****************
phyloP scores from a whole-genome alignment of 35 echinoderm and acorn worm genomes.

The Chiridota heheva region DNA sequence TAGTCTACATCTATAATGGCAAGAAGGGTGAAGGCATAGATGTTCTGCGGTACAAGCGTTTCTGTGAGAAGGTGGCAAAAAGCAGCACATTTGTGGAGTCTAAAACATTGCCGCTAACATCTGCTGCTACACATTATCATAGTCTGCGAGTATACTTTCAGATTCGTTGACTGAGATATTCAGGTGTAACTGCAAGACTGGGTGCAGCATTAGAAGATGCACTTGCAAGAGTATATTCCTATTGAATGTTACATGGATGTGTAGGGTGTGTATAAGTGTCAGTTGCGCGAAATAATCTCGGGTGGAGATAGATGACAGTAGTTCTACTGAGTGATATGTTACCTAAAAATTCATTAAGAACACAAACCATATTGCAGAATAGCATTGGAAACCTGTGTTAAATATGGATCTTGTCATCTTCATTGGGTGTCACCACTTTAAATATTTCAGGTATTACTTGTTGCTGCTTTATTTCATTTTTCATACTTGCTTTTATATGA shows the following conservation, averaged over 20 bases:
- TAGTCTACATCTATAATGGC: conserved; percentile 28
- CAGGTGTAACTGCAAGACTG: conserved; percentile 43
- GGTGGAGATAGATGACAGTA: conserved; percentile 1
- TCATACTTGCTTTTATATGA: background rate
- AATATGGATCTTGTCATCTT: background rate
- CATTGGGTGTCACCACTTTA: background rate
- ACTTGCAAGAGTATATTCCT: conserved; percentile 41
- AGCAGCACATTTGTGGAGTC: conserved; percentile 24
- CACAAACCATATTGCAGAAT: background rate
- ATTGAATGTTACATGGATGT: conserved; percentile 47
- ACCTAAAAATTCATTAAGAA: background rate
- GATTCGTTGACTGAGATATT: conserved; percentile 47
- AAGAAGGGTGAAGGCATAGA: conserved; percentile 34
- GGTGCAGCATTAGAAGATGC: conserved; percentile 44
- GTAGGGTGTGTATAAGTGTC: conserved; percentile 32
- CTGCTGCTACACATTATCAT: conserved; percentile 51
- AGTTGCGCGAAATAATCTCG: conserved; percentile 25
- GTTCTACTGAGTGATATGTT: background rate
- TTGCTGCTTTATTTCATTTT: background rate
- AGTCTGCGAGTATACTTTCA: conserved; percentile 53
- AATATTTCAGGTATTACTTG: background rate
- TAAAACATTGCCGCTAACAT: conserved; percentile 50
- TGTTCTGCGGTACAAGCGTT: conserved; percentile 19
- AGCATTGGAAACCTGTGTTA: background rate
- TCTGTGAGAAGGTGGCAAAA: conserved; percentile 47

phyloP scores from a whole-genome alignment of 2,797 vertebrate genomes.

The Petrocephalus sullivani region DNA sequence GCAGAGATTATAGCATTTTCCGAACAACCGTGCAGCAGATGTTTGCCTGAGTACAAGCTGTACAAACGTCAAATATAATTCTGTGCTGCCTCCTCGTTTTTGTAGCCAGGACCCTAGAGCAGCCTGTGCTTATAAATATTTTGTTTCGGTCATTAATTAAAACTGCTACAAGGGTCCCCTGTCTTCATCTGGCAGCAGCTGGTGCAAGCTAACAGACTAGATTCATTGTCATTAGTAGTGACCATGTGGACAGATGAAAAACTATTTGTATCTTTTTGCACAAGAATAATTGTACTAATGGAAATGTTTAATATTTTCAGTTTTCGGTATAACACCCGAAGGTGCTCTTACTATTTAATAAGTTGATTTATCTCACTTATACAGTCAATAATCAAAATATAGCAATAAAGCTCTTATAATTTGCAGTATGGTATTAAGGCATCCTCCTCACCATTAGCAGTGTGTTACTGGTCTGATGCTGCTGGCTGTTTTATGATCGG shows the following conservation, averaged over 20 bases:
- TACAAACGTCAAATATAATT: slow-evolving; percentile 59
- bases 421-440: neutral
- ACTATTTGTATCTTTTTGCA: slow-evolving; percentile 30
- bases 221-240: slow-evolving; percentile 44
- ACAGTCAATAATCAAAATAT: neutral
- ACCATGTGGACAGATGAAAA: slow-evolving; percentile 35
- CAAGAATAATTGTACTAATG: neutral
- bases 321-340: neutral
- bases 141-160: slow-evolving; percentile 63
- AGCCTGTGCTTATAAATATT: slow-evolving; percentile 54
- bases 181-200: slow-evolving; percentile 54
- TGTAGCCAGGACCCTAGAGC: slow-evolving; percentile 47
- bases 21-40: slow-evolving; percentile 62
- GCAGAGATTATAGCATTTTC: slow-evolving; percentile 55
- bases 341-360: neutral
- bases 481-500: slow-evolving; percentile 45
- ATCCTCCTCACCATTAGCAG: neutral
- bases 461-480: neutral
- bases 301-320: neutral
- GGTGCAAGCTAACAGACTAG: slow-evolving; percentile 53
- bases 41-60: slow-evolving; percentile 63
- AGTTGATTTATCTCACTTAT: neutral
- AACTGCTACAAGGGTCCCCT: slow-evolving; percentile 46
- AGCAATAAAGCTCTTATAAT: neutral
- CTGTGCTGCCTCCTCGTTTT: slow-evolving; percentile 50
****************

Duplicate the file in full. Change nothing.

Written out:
phyloP scores from a whole-genome alignment of 35 echinoderm and acorn worm genomes.

The Chiridota heheva region DNA sequence TAGTCTACATCTATAATGGCAAGAAGGGTGAAGGCATAGATGTTCTGCGGTACAAGCGTTTCTGTGAGAAGGTGGCAAAAAGCAGCACATTTGTGGAGTCTAAAACATTGCCGCTAACATCTGCTGCTACACATTATCATAGTCTGCGAGTATACTTTCAGATTCGTTGACTGAGATATTCAGGTGTAACTGCAAGACTGGGTGCAGCATTAGAAGATGCACTTGCAAGAGTATATTCCTATTGAATGTTACATGGATGTGTAGGGTGTGTATAAGTGTCAGTTGCGCGAAATAATCTCGGGTGGAGATAGATGACAGTAGTTCTACTGAGTGATATGTTACCTAAAAATTCATTAAGAACACAAACCATATTGCAGAATAGCATTGGAAACCTGTGTTAAATATGGATCTTGTCATCTTCATTGGGTGTCACCACTTTAAATATTTCAGGTATTACTTGTTGCTGCTTTATTTCATTTTTCATACTTGCTTTTATATGA shows the following conservation, averaged over 20 bases:
- TAGTCTACATCTATAATGGC: conserved; percentile 28
- CAGGTGTAACTGCAAGACTG: conserved; percentile 43
- GGTGGAGATAGATGACAGTA: conserved; percentile 1
- TCATACTTGCTTTTATATGA: background rate
- AATATGGATCTTGTCATCTT: background rate
- CATTGGGTGTCACCACTTTA: background rate
- ACTTGCAAGAGTATATTCCT: conserved; percentile 41
- AGCAGCACATTTGTGGAGTC: conserved; percentile 24
- CACAAACCATATTGCAGAAT: background rate
- ATTGAATGTTACATGGATGT: conserved; percentile 47
- ACCTAAAAATTCATTAAGAA: background rate
- GATTCGTTGACTGAGATATT: conserved; percentile 47
- AAGAAGGGTGAAGGCATAGA: conserved; percentile 34
- GGTGCAGCATTAGAAGATGC: conserved; percentile 44
- GTAGGGTGTGTATAAGTGTC: conserved; percentile 32
- CTGCTGCTACACATTATCAT: conserved; percentile 51
- AGTTGCGCGAAATAATCTCG: conserved; percentile 25
- GTTCTACTGAGTGATATGTT: background rate
- TTGCTGCTTTATTTCATTTT: background rate
- AGTCTGCGAGTATACTTTCA: conserved; percentile 53
- AATATTTCAGGTATTACTTG: background rate
- TAAAACATTGCCGCTAACAT: conserved; percentile 50
- TGTTCTGCGGTACAAGCGTT: conserved; percentile 19
- AGCATTGGAAACCTGTGTTA: background rate
- TCTGTGAGAAGGTGGCAAAA: conserved; percentile 47

phyloP scores from a whole-genome alignment of 2,797 vertebrate genomes.

The Petrocephalus sullivani region DNA sequence GCAGAGATTATAGCATTTTCCGAACAACCGTGCAGCAGATGTTTGCCTGAGTACAAGCTGTACAAACGTCAAATATAATTCTGTGCTGCCTCCTCGTTTTTGTAGCCAGGACCCTAGAGCAGCCTGTGCTTATAAATATTTTGTTTCGGTCATTAATTAAAACTGCTACAAGGGTCCCCTGTCTTCATCTGGCAGCAGCTGGTGCAAGCTAACAGACTAGATTCATTGTCATTAGTAGTGACCATGTGGACAGATGAAAAACTATTTGTATCTTTTTGCACAAGAATAATTGTACTAATGGAAATGTTTAATATTTTCAGTTTTCGGTATAACACCCGAAGGTGCTCTTACTATTTAATAAGTTGATTTATCTCACTTATACAGTCAATAATCAAAATATAGCAATAAAGCTCTTATAATTTGCAGTATGGTATTAAGGCATCCTCCTCACCATTAGCAGTGTGTTACTGGTCTGATGCTGCTGGCTGTTTTATGATCGG shows the following conservation, averaged over 20 bases:
- TACAAACGTCAAATATAATT: slow-evolving; percentile 59
- bases 421-440: neutral
- ACTATTTGTATCTTTTTGCA: slow-evolving; percentile 30
- bases 221-240: slow-evolving; percentile 44
- ACAGTCAATAATCAAAATAT: neutral
- ACCATGTGGACAGATGAAAA: slow-evolving; percentile 35
- CAAGAATAATTGTACTAATG: neutral
- bases 321-340: neutral
- bases 141-160: slow-evolving; percentile 63
- AGCCTGTGCTTATAAATATT: slow-evolving; percentile 54
- bases 181-200: slow-evolving; percentile 54
- TGTAGCCAGGACCCTAGAGC: slow-evolving; percentile 47
- bases 21-40: slow-evolving; percentile 62
- GCAGAGATTATAGCATTTTC: slow-evolving; percentile 55
- bases 341-360: neutral
- bases 481-500: slow-evolving; percentile 45
- ATCCTCCTCACCATTAGCAG: neutral
- bases 461-480: neutral
- bases 301-320: neutral
- GGTGCAAGCTAACAGACTAG: slow-evolving; percentile 53
- bases 41-60: slow-evolving; percentile 63
- AGTTGATTTATCTCACTTAT: neutral
- AACTGCTACAAGGGTCCCCT: slow-evolving; percentile 46
- AGCAATAAAGCTCTTATAAT: neutral
- CTGTGCTGCCTCCTCGTTTT: slow-evolving; percentile 50